Online, mobile to spark year-end shopping spree

More consumers shopping on online and mobile platforms this holiday season, giving retailers opportunities to mesh Web, mobile and in-store strategies to boost sales, say insiders.
Written by Jamie Yap, Contributor

Consumers are expected to go online or turn to their mobile devices more to do their holiday shopping this year, and retailers should get creative and provide a consistent, integrated, multi-platform retail strategy to boost customer satisfaction and sales, urged industry insiders.

Mark Johnson, a lecturer at Singapore Polytechnic's Business School, said online shopping is becoming more common worldwide. As such, retailers which are prepared for this will do well while others that don't will struggle, he told ZDNet Asia in an e-mail.

He identified four areas that retailers should look into to capitalize on the online shopping trend. These include selection of merchandise; value; convenience and ease of use; and security.

With regard to merchandise selection, Johnson said people who go online to shop typically are looking for items that are not usually found in physical stores or have competitive pricing and value, such as free shipping.

At the same time, they want the confidence and convenience when they shop online, so merchants should implement safeguards in their systems and inform customers of the steps they have taken to protect user data, he added.

Martin Gill, principal analyst of eBusiness and channel strategy at Forrester Research, pointed out that with Web-based shopping, the number of "touchpoints" have increased from online retail sites to include social media, online forums and mobile apps.

"This year, customer's shopping journeys are more complex than ever. Retailers must ensure their Christmas campaign is joined up and consistent across all touchpoints as shoppers move from one [platform] to another in a single journey," he stated.

For instance, if a merchant's promotes its Christmas range on the Web site but its Facebook page features autumn products, this creates a disjointed message for shoppers, the analyst said.

He also recommended retailers to better understand the influence of one touchpoint over another, and incentivize shoppers across the various platforms via cross-platform offers, loyalty schemes and voucher codes.

Mobile sparks new retail strategies
Beyond online shopping, Gill said mobile will be "even more critical" for this year's holiday shopping.

"Mobile adoption is on the rise across the globe and smartphones, in particular, are the real disrupter. An increasing number of people are using their phones to buy products, and while these are usually impulse, low-consideration purchases, more retailers are also seeing significant purchases through mobile touchpoints," he stated.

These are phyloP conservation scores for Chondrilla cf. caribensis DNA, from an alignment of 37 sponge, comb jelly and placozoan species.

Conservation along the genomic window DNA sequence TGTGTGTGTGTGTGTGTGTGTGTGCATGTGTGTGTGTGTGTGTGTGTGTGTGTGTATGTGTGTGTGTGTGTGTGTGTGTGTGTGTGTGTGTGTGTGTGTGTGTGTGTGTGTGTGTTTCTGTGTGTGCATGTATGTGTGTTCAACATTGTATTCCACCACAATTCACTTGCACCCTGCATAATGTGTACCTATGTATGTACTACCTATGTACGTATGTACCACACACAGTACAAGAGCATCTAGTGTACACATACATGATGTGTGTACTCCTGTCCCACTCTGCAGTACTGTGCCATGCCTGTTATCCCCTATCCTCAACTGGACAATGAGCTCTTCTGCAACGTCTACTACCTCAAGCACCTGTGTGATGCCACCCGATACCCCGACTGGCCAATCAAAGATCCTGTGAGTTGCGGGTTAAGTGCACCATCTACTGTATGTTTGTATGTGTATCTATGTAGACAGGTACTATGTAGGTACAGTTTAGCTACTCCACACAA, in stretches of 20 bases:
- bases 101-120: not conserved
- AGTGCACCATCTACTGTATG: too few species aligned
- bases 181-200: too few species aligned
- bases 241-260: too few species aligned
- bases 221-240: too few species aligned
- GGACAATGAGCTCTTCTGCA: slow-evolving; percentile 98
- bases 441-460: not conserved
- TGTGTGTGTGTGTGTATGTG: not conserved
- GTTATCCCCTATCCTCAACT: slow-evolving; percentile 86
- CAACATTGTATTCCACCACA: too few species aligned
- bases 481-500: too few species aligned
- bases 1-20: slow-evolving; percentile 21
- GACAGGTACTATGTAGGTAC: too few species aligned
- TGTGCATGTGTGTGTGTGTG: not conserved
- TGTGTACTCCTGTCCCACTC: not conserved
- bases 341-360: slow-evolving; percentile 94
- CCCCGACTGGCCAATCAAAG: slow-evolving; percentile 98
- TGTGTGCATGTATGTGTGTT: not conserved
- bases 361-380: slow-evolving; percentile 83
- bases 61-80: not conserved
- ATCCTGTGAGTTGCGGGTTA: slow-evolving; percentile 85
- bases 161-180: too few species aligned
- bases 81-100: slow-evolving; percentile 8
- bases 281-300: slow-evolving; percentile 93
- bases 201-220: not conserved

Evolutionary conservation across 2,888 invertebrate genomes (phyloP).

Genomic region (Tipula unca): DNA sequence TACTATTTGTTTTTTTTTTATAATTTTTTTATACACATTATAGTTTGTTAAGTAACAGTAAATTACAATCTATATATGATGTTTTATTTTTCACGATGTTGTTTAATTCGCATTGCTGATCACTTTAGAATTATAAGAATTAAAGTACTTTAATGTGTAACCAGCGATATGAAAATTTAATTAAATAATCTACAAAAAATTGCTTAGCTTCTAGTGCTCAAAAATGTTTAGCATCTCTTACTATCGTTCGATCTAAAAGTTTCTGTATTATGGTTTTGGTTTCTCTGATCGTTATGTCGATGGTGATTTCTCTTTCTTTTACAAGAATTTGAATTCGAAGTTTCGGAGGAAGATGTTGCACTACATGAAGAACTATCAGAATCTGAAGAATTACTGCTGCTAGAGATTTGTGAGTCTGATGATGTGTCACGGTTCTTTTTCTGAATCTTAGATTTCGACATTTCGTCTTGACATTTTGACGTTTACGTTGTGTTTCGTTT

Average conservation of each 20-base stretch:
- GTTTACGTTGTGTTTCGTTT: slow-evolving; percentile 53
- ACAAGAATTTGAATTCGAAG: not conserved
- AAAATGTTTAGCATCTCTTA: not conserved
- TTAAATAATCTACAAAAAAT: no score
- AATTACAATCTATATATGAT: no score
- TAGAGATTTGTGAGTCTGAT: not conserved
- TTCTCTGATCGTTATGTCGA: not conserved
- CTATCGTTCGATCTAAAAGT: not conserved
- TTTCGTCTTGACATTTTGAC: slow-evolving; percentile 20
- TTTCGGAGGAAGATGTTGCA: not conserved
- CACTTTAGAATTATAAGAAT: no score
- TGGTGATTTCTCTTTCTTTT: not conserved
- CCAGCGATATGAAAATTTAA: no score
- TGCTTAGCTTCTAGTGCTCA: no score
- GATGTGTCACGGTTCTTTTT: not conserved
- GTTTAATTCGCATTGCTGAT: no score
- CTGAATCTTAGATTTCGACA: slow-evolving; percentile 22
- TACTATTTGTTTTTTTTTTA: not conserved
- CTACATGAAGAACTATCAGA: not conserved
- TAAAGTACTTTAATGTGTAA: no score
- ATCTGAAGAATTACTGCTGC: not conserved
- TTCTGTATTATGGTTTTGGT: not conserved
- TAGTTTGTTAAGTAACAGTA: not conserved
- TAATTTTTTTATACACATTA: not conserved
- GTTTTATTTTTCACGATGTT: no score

That said, while the increase in mobile shopping is good news for companies, Gill noted the "real opportunity" retailers should tap on is the way people use their smartphones to inform their offline shopping experience.

Elaborating, he said retailers that provide services such as mobile store locators or price-comparison apps to help bridge the physical-digital divide are the ones in a "great position to influence the new breed of hyper-connected multi-device buyers".

This is a demographic that habitually shops around before buying, and increasingly uses mobile devices to help with their purchasing process, both online and off, he explained.

Spike in "couch commerce"
Steve Yankovich, vice president of mobile at eBay, reiterated the company is expecting this holiday season to be the "biggest mobile and tablet shopping season yet". Between Dec. 1 and 5, eBay opened a pop-up store in London which had no cash registers and instead items sold there had QR barcode for shoppers to scan with their mobile phone to purchase.

Yankovich said during this year's Thanksgiving weekend, more people headed to their couch after dinner armed with their smartphones and tablets to shop online instead of heading out to retail outlets. eBay intends to capitalize on these trends of mobile shopping and "couch commerce" by delivering inspired, convenient shopping experiences using its technology, the executive noted.

"The lines between offline and online have blurred, and we want to give consumers the best of both worlds by providing them access to both online and offline merchandise any time of day and directly on their mobile phones or tablet devices. With your phone or tablet, the store is wherever you are, and it's always open," said Yankovich.

James Song, head of communications at South Korea-based daily deals site Ticket Monster, agreed that mobile shopping will help satisfy holiday shoppers who want a "hassle-free, fun and easy shopping experience".

This is why Ticket Monster, which was acquired by U.S. daily deals provider LivingSocial in August this year, launched iOS and Android apps in July to cater to consumers' needs as he expects an upsurge in demand for holiday-themed deals such as concerts or travel packages.

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